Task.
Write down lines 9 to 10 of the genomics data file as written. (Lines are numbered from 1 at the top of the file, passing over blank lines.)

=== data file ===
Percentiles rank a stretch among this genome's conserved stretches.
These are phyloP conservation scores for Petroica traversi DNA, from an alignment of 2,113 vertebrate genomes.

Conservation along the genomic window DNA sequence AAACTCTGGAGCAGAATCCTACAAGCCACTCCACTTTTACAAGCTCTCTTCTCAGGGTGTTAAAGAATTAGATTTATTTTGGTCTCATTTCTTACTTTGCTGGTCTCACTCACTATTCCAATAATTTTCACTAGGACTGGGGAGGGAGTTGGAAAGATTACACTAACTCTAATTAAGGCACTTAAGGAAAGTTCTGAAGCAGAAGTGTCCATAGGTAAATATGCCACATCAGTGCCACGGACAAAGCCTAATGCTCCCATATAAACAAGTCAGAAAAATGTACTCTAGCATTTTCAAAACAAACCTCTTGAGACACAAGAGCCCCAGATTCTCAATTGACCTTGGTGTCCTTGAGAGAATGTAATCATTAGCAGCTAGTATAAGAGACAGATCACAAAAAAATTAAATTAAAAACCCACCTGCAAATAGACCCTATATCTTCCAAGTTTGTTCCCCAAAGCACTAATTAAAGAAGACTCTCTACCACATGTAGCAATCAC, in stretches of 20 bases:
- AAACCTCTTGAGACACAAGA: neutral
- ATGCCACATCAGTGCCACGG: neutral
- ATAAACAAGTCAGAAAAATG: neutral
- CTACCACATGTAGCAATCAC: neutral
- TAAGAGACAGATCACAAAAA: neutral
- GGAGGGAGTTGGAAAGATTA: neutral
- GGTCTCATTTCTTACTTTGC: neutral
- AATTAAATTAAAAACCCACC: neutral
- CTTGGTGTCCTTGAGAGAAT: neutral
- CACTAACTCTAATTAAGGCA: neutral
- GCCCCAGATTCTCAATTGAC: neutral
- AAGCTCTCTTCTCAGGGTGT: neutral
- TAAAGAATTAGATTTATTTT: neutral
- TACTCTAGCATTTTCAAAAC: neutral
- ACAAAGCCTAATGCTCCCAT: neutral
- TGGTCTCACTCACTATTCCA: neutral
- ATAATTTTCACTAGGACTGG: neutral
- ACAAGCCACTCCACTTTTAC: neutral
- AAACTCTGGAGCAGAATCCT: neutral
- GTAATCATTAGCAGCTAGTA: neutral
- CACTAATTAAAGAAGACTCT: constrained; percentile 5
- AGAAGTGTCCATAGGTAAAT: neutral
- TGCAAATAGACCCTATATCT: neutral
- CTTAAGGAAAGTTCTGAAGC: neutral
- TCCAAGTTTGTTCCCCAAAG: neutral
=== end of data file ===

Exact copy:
- GGAGGGAGTTGGAAAGATTA: neutral
- GGTCTCATTTCTTACTTTGC: neutral